As I sit down to write, I have a lump in my throat. I recently retired after 37 years as a science museum CEO. And sometimes I choke up with gratitude for having had that opportunity to serve what I love. I have been deeply invested all these years in positioning the museums I led not only as institutions known for science education but also as community beacons that foster community spirit, family learning, youth development with an eye to workforce development and…. pure unadulterated fun. When the fun is there, the people will be there too—giving a museum a receptive audience for the messages we consider important. That’s where “my” giant screens always came into play. Literally and figuratively.
"I have consistently been rewarded with strategic insights, inventive marketing tips, and candid conversations about mutual concerns unfiltered by the jargon of the latest academic fad."
I have been drawn to this organization both professionally and personally, ever since first attending in the 1980’s a meeting of ISTC (International Space Theater Consortium), the first iteration of what eventually became GSCA. At GSCA conferences and expos I have consistently been rewarded with strategic insights, inventive marketing tips, and candid conversations about mutual concerns unfiltered by the jargon of the latest academic fad. The peer-to-peer networking among museum and theater professionals has of course been valuable. The business relationships fostered by attendance at GSCA events have positively reinforced my theaters’ successes. The friendships formed have enhanced my life in a multitude of ways.
"The business relationships fostered by attendance at GSCA events have positively reinforced my theaters’ successes."
On the flip side of what my museums and I have gained by fully participating in GSCA is the engagement and loyalty that we need to give back to GSCA to support the industry. It is tougher than ever now—and in a tough environment, one needs support. GSCA always had my back as a museum director; so as a director who cared passionately about the value of my giant screen theaters, I had a responsibility to participate.
Thinking back about our collegial history in the giant screen world, I am speculating that many of us initially promoted our theaters for their value as “spectacle,” and we did a good job of positioning them in the public consciousness in that light. But in many museums, the theaters came to be valued by staff and board only as cash cows, to the exclusion of their real value as both educational tools and presentation venues for subjects not easily addressed in exhibits on the museum floor. When commercial theaters began to catch up with IMAX theaters in presentation style, when TV began to catch up with giant screen films in natural history and conservation content (even before people became addicted to their cell phones), the cash cow business began to take a dive.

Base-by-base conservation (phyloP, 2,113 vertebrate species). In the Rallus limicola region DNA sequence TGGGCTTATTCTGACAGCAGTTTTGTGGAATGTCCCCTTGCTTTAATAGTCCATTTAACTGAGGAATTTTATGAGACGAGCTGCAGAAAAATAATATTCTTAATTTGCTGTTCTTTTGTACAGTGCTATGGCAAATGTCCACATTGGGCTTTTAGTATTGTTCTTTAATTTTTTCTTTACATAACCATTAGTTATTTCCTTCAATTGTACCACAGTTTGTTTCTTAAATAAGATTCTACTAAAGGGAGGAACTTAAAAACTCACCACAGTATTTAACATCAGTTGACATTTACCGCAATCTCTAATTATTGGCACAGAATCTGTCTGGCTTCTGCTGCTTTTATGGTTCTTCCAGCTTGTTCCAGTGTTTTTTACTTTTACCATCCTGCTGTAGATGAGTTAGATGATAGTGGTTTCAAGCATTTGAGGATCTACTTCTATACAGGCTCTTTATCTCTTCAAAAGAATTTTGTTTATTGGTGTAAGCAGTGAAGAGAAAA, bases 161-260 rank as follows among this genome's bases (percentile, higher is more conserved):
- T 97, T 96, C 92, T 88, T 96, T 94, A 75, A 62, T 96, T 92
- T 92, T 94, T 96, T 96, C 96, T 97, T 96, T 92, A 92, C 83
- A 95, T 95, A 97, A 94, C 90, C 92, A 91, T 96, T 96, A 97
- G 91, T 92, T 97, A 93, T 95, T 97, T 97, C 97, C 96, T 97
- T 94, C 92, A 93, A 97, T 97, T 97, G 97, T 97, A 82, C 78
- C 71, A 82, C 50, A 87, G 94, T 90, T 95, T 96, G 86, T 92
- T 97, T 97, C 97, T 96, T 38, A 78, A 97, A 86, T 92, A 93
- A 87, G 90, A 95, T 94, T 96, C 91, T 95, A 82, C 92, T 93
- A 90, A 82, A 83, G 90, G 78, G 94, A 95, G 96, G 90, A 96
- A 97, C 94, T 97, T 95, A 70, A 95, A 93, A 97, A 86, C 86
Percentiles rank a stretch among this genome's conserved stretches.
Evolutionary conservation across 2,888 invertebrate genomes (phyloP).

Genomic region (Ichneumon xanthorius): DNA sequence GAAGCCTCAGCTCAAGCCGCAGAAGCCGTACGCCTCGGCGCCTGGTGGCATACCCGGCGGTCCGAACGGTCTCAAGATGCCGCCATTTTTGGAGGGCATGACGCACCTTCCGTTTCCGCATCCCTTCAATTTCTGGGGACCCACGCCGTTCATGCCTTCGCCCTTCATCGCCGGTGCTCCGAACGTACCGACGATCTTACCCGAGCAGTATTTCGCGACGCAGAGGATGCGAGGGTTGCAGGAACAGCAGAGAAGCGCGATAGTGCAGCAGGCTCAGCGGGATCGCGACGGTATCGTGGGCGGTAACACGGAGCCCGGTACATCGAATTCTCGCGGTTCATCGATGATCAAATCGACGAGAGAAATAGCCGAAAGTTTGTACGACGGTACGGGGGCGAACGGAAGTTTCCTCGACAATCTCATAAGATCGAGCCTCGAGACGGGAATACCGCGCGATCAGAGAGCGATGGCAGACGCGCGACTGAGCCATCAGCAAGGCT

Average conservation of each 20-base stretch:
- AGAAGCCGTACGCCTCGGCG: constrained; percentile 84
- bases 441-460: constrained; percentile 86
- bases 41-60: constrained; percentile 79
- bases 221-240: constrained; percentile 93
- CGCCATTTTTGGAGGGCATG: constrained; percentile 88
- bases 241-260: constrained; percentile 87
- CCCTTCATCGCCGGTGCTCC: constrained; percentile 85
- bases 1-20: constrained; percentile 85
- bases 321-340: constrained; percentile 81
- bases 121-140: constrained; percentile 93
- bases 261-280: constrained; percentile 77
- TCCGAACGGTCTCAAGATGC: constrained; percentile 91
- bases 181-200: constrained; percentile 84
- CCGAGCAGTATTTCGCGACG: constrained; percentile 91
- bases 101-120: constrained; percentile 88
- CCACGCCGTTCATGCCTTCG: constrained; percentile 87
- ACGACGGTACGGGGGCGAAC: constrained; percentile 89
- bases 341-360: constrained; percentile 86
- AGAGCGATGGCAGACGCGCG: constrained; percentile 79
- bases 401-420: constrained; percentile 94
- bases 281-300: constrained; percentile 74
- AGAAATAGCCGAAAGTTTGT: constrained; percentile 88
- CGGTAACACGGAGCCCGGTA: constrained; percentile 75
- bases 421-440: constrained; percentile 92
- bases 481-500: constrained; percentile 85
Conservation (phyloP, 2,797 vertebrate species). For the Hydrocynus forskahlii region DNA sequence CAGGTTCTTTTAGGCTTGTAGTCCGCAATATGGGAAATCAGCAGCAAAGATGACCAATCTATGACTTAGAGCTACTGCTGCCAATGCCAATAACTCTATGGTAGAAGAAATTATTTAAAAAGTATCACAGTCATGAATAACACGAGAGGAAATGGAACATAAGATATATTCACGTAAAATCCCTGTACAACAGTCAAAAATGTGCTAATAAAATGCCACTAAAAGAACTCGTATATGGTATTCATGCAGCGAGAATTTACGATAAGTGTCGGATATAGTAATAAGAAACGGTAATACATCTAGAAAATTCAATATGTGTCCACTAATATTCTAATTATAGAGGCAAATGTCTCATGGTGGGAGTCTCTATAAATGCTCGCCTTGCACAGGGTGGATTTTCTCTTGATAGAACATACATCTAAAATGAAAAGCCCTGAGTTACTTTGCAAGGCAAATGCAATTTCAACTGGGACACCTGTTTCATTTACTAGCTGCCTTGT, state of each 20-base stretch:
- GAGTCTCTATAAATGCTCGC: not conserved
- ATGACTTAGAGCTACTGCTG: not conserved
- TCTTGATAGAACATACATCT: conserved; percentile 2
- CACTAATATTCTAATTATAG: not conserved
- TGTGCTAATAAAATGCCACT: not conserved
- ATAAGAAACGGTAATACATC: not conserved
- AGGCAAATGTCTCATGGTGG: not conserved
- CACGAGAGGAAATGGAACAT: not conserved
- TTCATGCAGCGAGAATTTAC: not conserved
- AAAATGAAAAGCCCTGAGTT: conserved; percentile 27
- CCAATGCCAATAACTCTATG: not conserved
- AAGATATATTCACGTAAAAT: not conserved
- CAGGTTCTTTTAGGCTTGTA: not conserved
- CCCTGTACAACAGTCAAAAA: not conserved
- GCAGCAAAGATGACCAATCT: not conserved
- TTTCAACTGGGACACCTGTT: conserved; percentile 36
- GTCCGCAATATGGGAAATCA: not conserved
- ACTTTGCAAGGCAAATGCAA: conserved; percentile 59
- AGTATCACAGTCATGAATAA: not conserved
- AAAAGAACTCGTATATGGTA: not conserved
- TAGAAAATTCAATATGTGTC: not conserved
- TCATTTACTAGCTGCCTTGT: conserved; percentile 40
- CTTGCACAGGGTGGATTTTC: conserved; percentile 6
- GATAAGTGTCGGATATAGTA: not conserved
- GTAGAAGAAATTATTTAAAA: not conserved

Some museums, mine included, addressed this slide by beginning to include Hollywood product in our daily schedules. This maneuver tended to transition the theater back into a role that could support the bottom line while still maintaining screen space for documentary films as educational tools. This business model has been criticized by some purists as neglecting science education. I would counter that it has enabled the museum to address community interests and needs in an alternative way, one that has brought audiences, support and excitement, often from those who never previously bothered to access the more “serious” content of the museum.
"GSCA is the only organization that creates the supportive environment that nurtures our industry."
I continue to support the industry by remaining involved with GSCA. GSCA is the only organization that creates the supportive environment that nurtures our industry—that brings together those who care about the educational and/or social impact a great giant screen film can have, those who finance, create, and distribute the art and science that we bring to our screens, and those whose technical invention or product makes it all possible.
This industry remains close to my heart. We need to support it not because it’s easy but because it’s hard… didn’t JFK say something like that?
Kim L. Cavendish has led museums since 1981 and during that time she served as the chief executive officer for Orlando Science Center, the Virginia Air and Space Center, and the Museum of Discovery and Science, along with its forerunner, The Discovery Center. She currently serves on the GSCA Board of Directors and served two terms as Chair.